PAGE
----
11. David O. Selznick wanted Tallulah Bankhead to play Belle Watling. He also used Mae West's name in regard to the role as a publicity stunt. Selznick's final choice for Belle was Ona Munson.

Clark Gable and Ona Munson
12. Gone With The Wind marked the second time Thomas Mitchell and Barbara O'Neil (aka Mr. and Mrs. O'Hara) played a married couple. They'd previously played husband and wife in "Love, Honor and Behave."

Thomas Mitchell as Gerald O'Hara and Barbara O'Neil as Ellen O'Hara
13. Barbara O'Neil, Scarlett's mother Ellen, was only three years older than Vivien Leigh. Ms. O'Neil was born in 1910 and Vivien was born in 1913.

14. Hattie McDaniel's father, Henry, had been born into slavery and was a Civil War veteran. Hattie won the Academy Award for Best Supporting Actress for her role as Mammy in 1940.

Hattie McDaniel as Mammy
15. Thomas Mitchell did not receive an Oscar nomination for Gone With The Wind. However, he was nominated for Stagecoach and won for Best Supporting Actor in 1940.

Oscar Night, 1940: Spencer Tracy, Vivien Leigh with her Oscar for Scarlett, Thomas Mitchell and Fay Bainter

16. Tomorrow is Another Day was one of the book's titles before being changed to Gone With The Wind.

17. The book's title, Gone With The Wind, was taken from a line in the poem Cynara, by Ernest Dowson. The poem is about obsession for a lost love.

18. Scarlett's name was originally Pansy.

19. There was serious talk from the studio about changing Vivien Leigh's name to Virginia Lee, so she'd sound more like a Southern girl instead of the British girl she was, and be more acceptable to the public.

20. Vivien Leigh went through 28 different hairdos as Scarlett O'Hara. Here are just a few examples of her hairstyles:

21. Walter Plunkett, costume designer, created over 5,000 pieces of clothing for Gone With The Wind.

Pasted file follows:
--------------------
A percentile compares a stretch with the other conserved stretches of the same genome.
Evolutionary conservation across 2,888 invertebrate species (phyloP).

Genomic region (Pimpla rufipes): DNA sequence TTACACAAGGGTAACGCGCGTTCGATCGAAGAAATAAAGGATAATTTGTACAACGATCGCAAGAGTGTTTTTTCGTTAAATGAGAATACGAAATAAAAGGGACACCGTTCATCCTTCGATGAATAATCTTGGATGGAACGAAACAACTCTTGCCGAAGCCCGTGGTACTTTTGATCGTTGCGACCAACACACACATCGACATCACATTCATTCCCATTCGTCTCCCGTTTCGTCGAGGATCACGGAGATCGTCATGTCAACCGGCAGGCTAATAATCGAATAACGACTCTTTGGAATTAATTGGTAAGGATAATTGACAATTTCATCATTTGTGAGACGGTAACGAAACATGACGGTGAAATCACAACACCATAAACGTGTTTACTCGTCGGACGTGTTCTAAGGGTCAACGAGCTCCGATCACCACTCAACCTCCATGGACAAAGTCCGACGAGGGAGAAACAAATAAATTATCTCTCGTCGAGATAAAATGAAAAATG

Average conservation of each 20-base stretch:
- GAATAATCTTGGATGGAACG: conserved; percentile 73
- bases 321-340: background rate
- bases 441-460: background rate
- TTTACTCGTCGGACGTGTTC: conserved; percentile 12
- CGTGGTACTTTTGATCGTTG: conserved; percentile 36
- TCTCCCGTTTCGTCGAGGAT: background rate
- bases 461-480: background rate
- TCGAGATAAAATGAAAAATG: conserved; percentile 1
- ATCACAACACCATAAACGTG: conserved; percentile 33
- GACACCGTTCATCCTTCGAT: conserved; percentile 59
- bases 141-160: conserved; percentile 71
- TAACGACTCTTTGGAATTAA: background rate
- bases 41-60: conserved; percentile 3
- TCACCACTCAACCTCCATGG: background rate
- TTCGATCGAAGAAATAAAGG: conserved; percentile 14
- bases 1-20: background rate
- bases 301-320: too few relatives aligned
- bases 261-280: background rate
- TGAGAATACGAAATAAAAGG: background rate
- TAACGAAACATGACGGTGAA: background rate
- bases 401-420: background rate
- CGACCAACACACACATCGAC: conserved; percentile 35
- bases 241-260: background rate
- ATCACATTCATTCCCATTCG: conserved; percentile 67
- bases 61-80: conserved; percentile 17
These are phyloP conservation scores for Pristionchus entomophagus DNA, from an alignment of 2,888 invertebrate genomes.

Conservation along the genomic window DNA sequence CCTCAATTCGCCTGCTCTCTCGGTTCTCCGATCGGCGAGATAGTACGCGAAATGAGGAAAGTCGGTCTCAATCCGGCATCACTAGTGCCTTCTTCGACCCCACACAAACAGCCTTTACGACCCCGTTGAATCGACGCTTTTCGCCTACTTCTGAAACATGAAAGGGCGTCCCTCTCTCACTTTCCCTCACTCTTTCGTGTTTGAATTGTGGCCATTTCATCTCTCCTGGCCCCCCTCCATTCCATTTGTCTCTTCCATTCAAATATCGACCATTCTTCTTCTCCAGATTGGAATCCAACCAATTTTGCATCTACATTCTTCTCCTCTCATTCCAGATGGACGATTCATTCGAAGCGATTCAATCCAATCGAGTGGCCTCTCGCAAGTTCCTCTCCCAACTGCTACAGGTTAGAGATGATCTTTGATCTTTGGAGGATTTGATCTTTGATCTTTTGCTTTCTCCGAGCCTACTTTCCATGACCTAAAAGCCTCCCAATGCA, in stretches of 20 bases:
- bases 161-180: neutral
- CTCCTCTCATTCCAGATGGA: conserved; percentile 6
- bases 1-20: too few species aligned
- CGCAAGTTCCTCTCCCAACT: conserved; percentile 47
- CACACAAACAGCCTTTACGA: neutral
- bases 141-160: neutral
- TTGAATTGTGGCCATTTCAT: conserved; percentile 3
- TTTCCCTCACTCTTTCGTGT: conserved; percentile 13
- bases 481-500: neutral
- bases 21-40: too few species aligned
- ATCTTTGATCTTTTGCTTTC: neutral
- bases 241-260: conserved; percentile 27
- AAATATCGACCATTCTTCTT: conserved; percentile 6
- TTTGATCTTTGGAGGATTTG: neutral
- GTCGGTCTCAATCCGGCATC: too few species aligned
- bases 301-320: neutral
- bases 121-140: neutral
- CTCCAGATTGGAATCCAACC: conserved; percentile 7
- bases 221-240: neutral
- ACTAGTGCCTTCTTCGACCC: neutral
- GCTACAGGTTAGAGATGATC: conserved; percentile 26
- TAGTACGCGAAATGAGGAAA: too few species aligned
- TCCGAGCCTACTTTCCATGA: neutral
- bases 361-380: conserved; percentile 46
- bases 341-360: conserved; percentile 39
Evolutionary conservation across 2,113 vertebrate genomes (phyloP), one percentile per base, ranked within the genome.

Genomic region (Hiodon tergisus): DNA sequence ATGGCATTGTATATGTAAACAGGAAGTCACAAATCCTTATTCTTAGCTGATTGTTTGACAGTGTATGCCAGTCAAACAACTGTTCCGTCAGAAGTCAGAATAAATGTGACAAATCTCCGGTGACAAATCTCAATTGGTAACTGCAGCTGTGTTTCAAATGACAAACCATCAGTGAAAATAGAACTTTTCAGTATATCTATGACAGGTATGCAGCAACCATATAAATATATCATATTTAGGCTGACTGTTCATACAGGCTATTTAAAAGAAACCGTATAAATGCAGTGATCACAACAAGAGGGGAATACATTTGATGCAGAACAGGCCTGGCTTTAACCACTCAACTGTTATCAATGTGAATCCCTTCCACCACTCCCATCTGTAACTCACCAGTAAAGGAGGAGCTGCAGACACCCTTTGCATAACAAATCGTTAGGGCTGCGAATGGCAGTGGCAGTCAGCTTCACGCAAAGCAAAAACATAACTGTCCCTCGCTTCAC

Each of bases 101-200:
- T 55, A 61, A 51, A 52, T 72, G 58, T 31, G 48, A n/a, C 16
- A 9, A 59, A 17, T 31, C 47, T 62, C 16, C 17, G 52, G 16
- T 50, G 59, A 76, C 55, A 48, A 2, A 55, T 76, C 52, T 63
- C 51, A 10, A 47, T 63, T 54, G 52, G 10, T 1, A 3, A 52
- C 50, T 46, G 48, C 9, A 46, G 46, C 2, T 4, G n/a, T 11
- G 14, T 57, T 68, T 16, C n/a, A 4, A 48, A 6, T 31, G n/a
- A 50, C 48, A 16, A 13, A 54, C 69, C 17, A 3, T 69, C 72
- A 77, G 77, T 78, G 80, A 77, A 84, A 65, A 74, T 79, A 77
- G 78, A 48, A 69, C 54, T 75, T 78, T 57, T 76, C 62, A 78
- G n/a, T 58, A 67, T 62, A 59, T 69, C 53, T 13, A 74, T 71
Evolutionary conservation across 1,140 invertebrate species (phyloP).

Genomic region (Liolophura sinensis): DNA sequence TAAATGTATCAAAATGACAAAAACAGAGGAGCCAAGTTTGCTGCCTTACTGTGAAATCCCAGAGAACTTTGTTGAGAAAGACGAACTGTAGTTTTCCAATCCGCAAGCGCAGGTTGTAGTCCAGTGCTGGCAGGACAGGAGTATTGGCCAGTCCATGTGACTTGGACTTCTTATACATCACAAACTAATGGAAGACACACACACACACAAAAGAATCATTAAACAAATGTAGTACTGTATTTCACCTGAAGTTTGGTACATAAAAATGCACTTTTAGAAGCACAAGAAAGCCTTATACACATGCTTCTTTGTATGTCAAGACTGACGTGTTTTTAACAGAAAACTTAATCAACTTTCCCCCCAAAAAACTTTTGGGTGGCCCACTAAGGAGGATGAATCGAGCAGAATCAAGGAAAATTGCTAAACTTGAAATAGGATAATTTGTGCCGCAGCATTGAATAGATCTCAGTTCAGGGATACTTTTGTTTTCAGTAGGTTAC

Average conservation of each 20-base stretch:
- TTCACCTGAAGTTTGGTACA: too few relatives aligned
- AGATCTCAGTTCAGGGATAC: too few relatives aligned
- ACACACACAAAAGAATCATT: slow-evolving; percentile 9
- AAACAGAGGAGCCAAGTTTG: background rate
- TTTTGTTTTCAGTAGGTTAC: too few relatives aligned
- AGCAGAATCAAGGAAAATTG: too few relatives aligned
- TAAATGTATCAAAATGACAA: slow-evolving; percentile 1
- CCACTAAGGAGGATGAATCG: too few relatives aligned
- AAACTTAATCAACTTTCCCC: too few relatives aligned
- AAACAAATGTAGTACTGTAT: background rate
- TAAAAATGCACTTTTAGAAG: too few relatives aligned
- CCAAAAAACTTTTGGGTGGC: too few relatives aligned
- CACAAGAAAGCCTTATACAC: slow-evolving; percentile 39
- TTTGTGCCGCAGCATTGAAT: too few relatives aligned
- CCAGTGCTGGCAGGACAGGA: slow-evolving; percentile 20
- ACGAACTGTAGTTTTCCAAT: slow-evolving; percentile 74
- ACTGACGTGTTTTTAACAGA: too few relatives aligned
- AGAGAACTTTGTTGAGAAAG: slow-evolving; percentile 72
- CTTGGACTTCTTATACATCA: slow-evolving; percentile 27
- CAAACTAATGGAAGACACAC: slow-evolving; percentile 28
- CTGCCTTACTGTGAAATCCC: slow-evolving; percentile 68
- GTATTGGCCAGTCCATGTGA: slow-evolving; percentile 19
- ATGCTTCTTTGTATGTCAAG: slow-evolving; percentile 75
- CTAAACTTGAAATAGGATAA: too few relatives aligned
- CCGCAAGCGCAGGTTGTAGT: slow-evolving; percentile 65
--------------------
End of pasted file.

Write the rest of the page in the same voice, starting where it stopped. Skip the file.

22. F. Scott Fitzgerald worked on the movie's script.

23. Gone With The Wind premiered first in Atlanta, on December 15, 1939, followed by premieres in New York and Hollywood. Leslie Howard didn't attend the Atlanta premiere as he'd returned to England due to the outbreak of WWII. Hattie McDaniel wasn't allowed to attend due to segregation laws.

Vivien Leigh, Clark Gable, Margaret Mitchell, David O. Selznick and Olivia de Havilland in Atlanta
24. Vivien Leigh didn't attend the New York premiere on December 19, 1939. Instead, she and Laurence Olivier skedaddled off together for some private time.

25. When asked by a newspaperman, in 1937, how he felt about playing Ashley Wilkes, Leslie Howard looked slightly puzzled and quizzically responded, Ashley who-did-you-say? Well, -er, excuse me, but who in the deuce is he? Howard had been so busy with his production of Hamlet that he hadn't heard about Gone With The Wind or the poll that ranked him as top choice for Ashley. Howard never did read the book.

Vivien Leigh and Leslie Howard in the Paddock scene
26. Vivien Leigh, Leslie Howard and Olivia de Havilland were British. Howard was born in England; Vivien was born in India to British parents; and Olivia was born in Japan, also to British parents.

27. Margaret Mitchell won the Pulitzer Prize for Gone With the Wind.  "... [she] received news of the prize by phone, along with multiple requests for interviews. Hating publicity, she fled to a gospel concert at a small black church in Atlanta with her husband John Marsh, her publisher Harold Latham and her black housekeeper Bessie Jordan. The press scoured the city but never found her. It was a glorious night for Margaret Mitchell." -Margaret Mitchell: American Rebel

28. Special lighting was used to make Vivien Leigh's gray-green eyes appear a solid green to match the description of Scarlett's eye color.

Vivien Leigh as Scarlett O'Hara

29. After the raid on Shantytown, and the death of Frank Kennedy, Rhett brings home a "drunk" Ashley from Belle Watling's. This is the only scene the four main characters (Scarlett, Melanie, Ashley and Rhett) share.

Ashley, Melanie, Rhett and Scarlett

30. Thomas Mitchell, who played Scarlett's father Gerald, was only about nine months older than Leslie Howard, who played Scarlett's love interest Ashley. Mitchell was born in 1892 and Howard was born in 1893.